Reflecting on the Winter Solstice, the darkest day of the year. Here in Cordova, that has come to mean days of rain, at least this year. We think of this season as one for drawing in, for family, for fires in the woodstove, and a hot bowl of salmon chowder that we know will take the chill out of our bones.
In a few short months the light will return, and with the light, the salmon that breathes life into our sleepy little town by the sea. If we close our eyes, we can feel the warmth of the sun beating down as the salty waves splash over our bow. We pick carefully by hand, each fish from the web in front of us, and imagine the joy it will bring to the family whose table it finds. We take pride in bringing food to the world, feeding other families and feeding our own. It is this image – no, this feeling – that keeps us coming back to the ocean every summer, heeding the call of her siren song.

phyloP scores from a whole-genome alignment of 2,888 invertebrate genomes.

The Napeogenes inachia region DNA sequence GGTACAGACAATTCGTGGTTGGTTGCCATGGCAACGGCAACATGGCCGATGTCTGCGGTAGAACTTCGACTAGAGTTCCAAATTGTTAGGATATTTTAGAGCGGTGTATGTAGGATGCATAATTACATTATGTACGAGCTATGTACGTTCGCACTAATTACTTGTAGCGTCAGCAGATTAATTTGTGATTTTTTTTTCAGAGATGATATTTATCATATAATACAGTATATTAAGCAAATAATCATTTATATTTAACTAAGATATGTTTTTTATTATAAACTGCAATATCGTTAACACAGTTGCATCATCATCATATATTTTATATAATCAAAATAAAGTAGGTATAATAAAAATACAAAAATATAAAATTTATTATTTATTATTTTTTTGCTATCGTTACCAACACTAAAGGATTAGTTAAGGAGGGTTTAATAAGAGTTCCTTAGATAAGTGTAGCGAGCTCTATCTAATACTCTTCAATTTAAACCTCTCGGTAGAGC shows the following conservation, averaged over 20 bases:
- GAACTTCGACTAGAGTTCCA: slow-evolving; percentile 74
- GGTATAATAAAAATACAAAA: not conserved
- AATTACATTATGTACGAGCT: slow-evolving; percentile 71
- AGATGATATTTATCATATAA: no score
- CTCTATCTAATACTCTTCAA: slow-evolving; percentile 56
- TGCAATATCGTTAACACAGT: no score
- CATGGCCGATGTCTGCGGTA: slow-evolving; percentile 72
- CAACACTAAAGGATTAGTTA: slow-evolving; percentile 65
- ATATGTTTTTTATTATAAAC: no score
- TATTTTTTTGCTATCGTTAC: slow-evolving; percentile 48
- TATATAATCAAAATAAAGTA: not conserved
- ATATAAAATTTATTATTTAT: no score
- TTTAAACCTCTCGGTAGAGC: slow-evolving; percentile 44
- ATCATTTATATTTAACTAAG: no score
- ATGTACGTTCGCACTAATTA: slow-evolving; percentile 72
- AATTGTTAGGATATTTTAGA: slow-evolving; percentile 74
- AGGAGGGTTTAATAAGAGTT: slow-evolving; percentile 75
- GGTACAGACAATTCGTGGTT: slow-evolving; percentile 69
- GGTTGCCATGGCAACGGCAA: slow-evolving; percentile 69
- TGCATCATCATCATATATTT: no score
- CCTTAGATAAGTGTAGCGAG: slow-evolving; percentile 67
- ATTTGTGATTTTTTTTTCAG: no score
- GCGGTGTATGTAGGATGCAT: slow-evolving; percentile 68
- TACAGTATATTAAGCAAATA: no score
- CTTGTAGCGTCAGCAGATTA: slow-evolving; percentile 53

In the darkest of days, we still remember how alive we feel in the spring when the salmon return. The seasonality of our life as fishermen, and how our days are dictated by the ever-changing tides and weather, reminds us of our connection to the earth and sea.